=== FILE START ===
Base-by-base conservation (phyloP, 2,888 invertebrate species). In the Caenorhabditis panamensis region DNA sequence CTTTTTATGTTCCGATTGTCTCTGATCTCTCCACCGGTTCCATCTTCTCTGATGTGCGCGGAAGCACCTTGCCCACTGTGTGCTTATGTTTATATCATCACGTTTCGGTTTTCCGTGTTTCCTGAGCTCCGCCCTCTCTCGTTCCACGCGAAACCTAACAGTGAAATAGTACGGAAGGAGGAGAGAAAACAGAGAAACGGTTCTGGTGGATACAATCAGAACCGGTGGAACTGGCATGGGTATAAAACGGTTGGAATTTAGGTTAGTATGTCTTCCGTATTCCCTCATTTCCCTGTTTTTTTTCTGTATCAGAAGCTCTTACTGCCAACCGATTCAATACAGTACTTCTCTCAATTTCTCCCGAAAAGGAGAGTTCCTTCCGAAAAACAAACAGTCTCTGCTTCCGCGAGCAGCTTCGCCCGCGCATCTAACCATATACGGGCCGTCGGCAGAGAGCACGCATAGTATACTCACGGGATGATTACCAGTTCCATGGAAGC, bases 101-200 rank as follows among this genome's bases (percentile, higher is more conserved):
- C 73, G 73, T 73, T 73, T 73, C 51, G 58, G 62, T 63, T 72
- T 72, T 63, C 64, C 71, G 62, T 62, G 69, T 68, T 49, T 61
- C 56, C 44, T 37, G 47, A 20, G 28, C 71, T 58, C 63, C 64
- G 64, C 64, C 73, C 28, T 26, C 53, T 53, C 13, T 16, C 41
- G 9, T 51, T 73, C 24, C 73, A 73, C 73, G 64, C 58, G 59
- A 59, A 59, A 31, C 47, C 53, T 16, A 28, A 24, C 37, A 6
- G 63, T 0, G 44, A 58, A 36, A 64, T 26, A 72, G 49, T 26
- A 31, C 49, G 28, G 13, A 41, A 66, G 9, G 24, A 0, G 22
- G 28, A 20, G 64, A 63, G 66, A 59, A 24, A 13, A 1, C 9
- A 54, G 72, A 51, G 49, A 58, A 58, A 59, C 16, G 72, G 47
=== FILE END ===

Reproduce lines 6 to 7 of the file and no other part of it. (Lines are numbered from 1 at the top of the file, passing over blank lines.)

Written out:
- G 9, T 51, T 73, C 24, C 73, A 73, C 73, G 64, C 58, G 59
- A 59, A 59, A 31, C 47, C 53, T 16, A 28, A 24, C 37, A 6